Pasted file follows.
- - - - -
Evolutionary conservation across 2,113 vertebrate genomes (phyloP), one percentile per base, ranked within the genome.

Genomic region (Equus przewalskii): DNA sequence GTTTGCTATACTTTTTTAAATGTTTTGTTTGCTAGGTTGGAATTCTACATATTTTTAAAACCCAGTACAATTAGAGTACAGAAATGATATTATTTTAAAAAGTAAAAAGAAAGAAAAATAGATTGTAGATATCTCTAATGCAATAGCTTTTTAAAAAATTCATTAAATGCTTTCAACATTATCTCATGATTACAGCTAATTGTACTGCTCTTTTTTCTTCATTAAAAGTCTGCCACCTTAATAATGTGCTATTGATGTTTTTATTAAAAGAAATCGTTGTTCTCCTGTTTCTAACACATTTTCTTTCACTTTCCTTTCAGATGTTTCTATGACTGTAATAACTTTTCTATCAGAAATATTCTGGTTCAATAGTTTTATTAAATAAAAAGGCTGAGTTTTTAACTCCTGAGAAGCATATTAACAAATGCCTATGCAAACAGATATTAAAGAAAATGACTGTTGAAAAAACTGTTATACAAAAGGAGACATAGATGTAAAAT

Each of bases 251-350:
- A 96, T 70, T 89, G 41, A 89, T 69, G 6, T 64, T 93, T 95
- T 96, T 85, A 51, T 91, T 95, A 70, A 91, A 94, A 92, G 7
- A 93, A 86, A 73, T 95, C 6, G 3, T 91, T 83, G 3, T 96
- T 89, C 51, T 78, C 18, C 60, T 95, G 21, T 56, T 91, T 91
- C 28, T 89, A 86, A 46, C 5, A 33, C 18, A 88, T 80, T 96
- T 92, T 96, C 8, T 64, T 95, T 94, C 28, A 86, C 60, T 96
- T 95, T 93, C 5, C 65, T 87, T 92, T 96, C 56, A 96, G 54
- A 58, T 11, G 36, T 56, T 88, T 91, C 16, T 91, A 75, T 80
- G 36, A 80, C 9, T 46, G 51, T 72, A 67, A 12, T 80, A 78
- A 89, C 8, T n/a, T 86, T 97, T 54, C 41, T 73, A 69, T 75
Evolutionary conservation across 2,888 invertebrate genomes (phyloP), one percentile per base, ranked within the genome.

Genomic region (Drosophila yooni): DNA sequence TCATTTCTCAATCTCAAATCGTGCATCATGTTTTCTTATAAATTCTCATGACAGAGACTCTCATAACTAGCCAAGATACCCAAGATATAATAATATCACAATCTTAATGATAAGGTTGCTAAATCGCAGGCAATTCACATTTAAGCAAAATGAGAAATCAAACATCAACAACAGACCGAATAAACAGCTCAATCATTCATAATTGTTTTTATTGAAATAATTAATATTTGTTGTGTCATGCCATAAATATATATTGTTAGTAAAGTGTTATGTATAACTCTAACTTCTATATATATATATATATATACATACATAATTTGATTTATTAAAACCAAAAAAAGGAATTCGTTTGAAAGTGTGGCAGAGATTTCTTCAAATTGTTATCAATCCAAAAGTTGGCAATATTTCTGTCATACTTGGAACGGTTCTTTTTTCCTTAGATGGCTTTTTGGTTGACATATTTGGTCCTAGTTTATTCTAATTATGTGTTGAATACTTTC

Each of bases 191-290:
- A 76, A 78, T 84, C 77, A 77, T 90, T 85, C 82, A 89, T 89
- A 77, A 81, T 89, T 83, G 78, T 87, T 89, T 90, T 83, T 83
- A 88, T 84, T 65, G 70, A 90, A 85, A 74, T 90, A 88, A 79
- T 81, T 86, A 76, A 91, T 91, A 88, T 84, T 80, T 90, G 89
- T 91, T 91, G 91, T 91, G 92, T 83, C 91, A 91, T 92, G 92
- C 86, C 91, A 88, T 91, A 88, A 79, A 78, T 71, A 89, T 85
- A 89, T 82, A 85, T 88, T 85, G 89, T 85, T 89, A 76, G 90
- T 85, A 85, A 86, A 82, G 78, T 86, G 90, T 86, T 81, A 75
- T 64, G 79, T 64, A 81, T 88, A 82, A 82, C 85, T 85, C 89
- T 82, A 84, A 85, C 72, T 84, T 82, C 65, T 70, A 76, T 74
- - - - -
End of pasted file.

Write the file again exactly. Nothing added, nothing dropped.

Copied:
Evolutionary conservation across 2,113 vertebrate genomes (phyloP), one percentile per base, ranked within the genome.

Genomic region (Equus przewalskii): DNA sequence GTTTGCTATACTTTTTTAAATGTTTTGTTTGCTAGGTTGGAATTCTACATATTTTTAAAACCCAGTACAATTAGAGTACAGAAATGATATTATTTTAAAAAGTAAAAAGAAAGAAAAATAGATTGTAGATATCTCTAATGCAATAGCTTTTTAAAAAATTCATTAAATGCTTTCAACATTATCTCATGATTACAGCTAATTGTACTGCTCTTTTTTCTTCATTAAAAGTCTGCCACCTTAATAATGTGCTATTGATGTTTTTATTAAAAGAAATCGTTGTTCTCCTGTTTCTAACACATTTTCTTTCACTTTCCTTTCAGATGTTTCTATGACTGTAATAACTTTTCTATCAGAAATATTCTGGTTCAATAGTTTTATTAAATAAAAAGGCTGAGTTTTTAACTCCTGAGAAGCATATTAACAAATGCCTATGCAAACAGATATTAAAGAAAATGACTGTTGAAAAAACTGTTATACAAAAGGAGACATAGATGTAAAAT

Each of bases 251-350:
- A 96, T 70, T 89, G 41, A 89, T 69, G 6, T 64, T 93, T 95
- T 96, T 85, A 51, T 91, T 95, A 70, A 91, A 94, A 92, G 7
- A 93, A 86, A 73, T 95, C 6, G 3, T 91, T 83, G 3, T 96
- T 89, C 51, T 78, C 18, C 60, T 95, G 21, T 56, T 91, T 91
- C 28, T 89, A 86, A 46, C 5, A 33, C 18, A 88, T 80, T 96
- T 92, T 96, C 8, T 64, T 95, T 94, C 28, A 86, C 60, T 96
- T 95, T 93, C 5, C 65, T 87, T 92, T 96, C 56, A 96, G 54
- A 58, T 11, G 36, T 56, T 88, T 91, C 16, T 91, A 75, T 80
- G 36, A 80, C 9, T 46, G 51, T 72, A 67, A 12, T 80, A 78
- A 89, C 8, T n/a, T 86, T 97, T 54, C 41, T 73, A 69, T 75
Evolutionary conservation across 2,888 invertebrate genomes (phyloP), one percentile per base, ranked within the genome.

Genomic region (Drosophila yooni): DNA sequence TCATTTCTCAATCTCAAATCGTGCATCATGTTTTCTTATAAATTCTCATGACAGAGACTCTCATAACTAGCCAAGATACCCAAGATATAATAATATCACAATCTTAATGATAAGGTTGCTAAATCGCAGGCAATTCACATTTAAGCAAAATGAGAAATCAAACATCAACAACAGACCGAATAAACAGCTCAATCATTCATAATTGTTTTTATTGAAATAATTAATATTTGTTGTGTCATGCCATAAATATATATTGTTAGTAAAGTGTTATGTATAACTCTAACTTCTATATATATATATATATATACATACATAATTTGATTTATTAAAACCAAAAAAAGGAATTCGTTTGAAAGTGTGGCAGAGATTTCTTCAAATTGTTATCAATCCAAAAGTTGGCAATATTTCTGTCATACTTGGAACGGTTCTTTTTTCCTTAGATGGCTTTTTGGTTGACATATTTGGTCCTAGTTTATTCTAATTATGTGTTGAATACTTTC

Each of bases 191-290:
- A 76, A 78, T 84, C 77, A 77, T 90, T 85, C 82, A 89, T 89
- A 77, A 81, T 89, T 83, G 78, T 87, T 89, T 90, T 83, T 83
- A 88, T 84, T 65, G 70, A 90, A 85, A 74, T 90, A 88, A 79
- T 81, T 86, A 76, A 91, T 91, A 88, T 84, T 80, T 90, G 89
- T 91, T 91, G 91, T 91, G 92, T 83, C 91, A 91, T 92, G 92
- C 86, C 91, A 88, T 91, A 88, A 79, A 78, T 71, A 89, T 85
- A 89, T 82, A 85, T 88, T 85, G 89, T 85, T 89, A 76, G 90
- T 85, A 85, A 86, A 82, G 78, T 86, G 90, T 86, T 81, A 75
- T 64, G 79, T 64, A 81, T 88, A 82, A 82, C 85, T 85, C 89
- T 82, A 84, A 85, C 72, T 84, T 82, C 65, T 70, A 76, T 74